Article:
It’s a question we get a lot as we’re looking at what exists on campus and what we should do in the future. What exactly do you mean by e-research or e-science and support services for it? Don’t we do that already? Well, yes and no. We have many types of support for research on the McGill campus, and we do it well. Yet we are increasingly understanding the production of scientific and other research output in digital form as a lifecycle that requires many different kinds of assistance along the way.
The E-Science Institute provides for a broad definition of e-research, that “encompasses computational and e-science, cyberinfrastructure and data curation. E-research projects often make use of grid computing or other advanced technologies, and are usually data intensive, but the concept also includes research performed digitally at any scale.”
And doing research has indeed become increasingly digital. Research projects are planned and funded through electronic communication; instruments feed digital data to computers; software is used to process this data and analyze results; more software is used to visualize those results; disk, tape, and cloud based solutions are used to store and transmit data; digital technologies are used to write the results up and share them with the research community through journal articles and other emerging forms; technology is used by publishers, societies, and others to manage and disseminate research output, and the web is used to locate and build upon other relevant research that then feeds into new work.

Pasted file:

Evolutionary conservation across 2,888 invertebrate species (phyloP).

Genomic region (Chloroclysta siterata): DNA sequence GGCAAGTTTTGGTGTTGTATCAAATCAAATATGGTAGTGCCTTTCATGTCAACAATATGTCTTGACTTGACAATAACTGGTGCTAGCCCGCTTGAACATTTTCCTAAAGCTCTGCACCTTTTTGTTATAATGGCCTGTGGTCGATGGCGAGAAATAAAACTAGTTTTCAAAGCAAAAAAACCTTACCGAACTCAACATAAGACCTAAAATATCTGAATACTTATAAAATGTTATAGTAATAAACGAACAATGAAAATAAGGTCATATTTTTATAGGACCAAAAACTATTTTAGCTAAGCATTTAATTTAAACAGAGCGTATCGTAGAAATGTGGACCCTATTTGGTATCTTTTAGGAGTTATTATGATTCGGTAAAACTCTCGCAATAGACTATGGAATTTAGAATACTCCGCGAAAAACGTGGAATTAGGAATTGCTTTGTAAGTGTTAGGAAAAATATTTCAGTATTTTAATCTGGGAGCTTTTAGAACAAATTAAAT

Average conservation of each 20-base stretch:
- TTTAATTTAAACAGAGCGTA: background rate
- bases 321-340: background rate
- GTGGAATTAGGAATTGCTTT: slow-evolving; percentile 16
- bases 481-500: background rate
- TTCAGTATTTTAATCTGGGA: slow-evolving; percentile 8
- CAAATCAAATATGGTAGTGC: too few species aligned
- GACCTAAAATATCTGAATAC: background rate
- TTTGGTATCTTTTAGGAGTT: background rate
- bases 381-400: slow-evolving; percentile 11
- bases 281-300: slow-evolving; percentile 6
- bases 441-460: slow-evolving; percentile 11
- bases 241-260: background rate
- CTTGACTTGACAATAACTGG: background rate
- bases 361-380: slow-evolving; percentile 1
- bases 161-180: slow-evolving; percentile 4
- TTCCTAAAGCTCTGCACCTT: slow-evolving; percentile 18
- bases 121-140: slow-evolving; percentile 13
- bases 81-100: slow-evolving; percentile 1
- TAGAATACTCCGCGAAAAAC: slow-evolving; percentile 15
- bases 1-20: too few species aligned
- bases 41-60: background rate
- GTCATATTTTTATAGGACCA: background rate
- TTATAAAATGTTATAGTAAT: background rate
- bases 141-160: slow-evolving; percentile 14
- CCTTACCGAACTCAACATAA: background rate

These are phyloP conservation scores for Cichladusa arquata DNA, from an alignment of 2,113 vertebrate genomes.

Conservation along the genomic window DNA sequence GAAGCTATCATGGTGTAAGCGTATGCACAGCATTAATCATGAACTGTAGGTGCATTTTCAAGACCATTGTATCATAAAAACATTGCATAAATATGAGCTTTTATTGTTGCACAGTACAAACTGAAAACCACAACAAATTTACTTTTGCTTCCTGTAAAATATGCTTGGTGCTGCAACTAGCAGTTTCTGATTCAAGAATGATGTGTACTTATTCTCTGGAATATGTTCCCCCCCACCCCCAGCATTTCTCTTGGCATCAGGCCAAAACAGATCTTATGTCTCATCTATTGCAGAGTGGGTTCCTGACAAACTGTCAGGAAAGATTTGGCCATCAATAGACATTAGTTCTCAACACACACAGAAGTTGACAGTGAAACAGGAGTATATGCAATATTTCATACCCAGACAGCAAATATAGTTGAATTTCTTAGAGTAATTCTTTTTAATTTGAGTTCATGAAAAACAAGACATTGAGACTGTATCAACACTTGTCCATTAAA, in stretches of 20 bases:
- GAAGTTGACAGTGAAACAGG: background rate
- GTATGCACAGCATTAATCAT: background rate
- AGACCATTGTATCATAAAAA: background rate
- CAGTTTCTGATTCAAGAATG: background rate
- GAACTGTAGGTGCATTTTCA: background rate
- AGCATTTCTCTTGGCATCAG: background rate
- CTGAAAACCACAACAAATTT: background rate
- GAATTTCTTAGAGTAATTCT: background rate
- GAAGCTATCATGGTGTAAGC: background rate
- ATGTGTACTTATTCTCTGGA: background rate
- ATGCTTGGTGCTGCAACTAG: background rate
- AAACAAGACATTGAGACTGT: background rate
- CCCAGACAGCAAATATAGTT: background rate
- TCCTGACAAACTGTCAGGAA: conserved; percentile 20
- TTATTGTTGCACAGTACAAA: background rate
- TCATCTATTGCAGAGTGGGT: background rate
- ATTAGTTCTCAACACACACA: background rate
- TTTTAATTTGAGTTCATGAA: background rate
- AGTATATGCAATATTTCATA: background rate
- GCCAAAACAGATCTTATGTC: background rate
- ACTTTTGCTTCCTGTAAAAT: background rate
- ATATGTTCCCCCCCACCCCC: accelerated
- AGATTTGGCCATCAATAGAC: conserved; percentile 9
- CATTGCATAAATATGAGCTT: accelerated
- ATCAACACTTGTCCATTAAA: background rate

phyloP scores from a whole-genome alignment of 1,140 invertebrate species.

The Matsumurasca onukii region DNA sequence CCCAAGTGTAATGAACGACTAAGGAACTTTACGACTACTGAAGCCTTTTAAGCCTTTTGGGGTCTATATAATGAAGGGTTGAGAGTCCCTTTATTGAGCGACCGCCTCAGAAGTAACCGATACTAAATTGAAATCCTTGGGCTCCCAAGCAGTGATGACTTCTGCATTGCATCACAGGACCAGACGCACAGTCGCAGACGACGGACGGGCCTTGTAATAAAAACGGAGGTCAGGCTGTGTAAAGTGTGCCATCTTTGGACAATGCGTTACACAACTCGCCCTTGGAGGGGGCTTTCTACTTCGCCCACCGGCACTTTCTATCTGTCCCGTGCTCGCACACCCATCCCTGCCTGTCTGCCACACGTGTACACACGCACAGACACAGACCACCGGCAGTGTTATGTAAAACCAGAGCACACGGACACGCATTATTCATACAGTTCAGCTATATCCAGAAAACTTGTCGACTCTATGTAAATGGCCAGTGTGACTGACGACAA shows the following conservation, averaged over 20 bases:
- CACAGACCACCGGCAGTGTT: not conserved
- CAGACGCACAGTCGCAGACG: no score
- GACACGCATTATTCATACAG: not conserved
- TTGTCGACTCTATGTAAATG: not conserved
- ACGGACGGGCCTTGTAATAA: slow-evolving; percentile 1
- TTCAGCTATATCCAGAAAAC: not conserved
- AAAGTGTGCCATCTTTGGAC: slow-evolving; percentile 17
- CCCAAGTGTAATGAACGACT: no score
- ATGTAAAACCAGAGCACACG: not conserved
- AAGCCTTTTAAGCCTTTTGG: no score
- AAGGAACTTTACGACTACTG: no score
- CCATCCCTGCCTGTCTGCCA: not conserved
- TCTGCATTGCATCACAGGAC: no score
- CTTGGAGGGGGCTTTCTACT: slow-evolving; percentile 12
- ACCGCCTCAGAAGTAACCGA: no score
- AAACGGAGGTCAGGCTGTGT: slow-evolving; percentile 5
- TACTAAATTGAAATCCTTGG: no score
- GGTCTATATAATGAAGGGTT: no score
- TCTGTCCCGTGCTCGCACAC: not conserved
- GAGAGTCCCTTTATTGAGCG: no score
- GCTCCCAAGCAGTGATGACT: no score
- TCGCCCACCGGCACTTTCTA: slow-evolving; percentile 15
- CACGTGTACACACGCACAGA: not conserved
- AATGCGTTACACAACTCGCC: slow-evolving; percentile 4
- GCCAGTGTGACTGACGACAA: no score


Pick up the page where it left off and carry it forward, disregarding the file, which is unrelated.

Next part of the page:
This research lifecycle is ongoing and supported by many actors at different stages. Support is needed for researchers identifying funding opportunities, locating relevant research and data sets, effectively using appropriate software tools, disseminating research results effectively, storing and making available research data, collaborating with peers, and engaging students.
All of these support services are part of “e-research,” and all fit together on a campus and within a discipline to promote the creation and sharing of new knowledge.
As part of McGill’s participation in the E-Science Institute, the Library is leading an analysis of where our campus’ strengths and gaps are in e-science support. We will use this analysis to develop a strategic agenda for our campus’ next steps in growing, funding, and coordinating e-research support services to best fulfil our researchers needs and promote the utility of this research in society.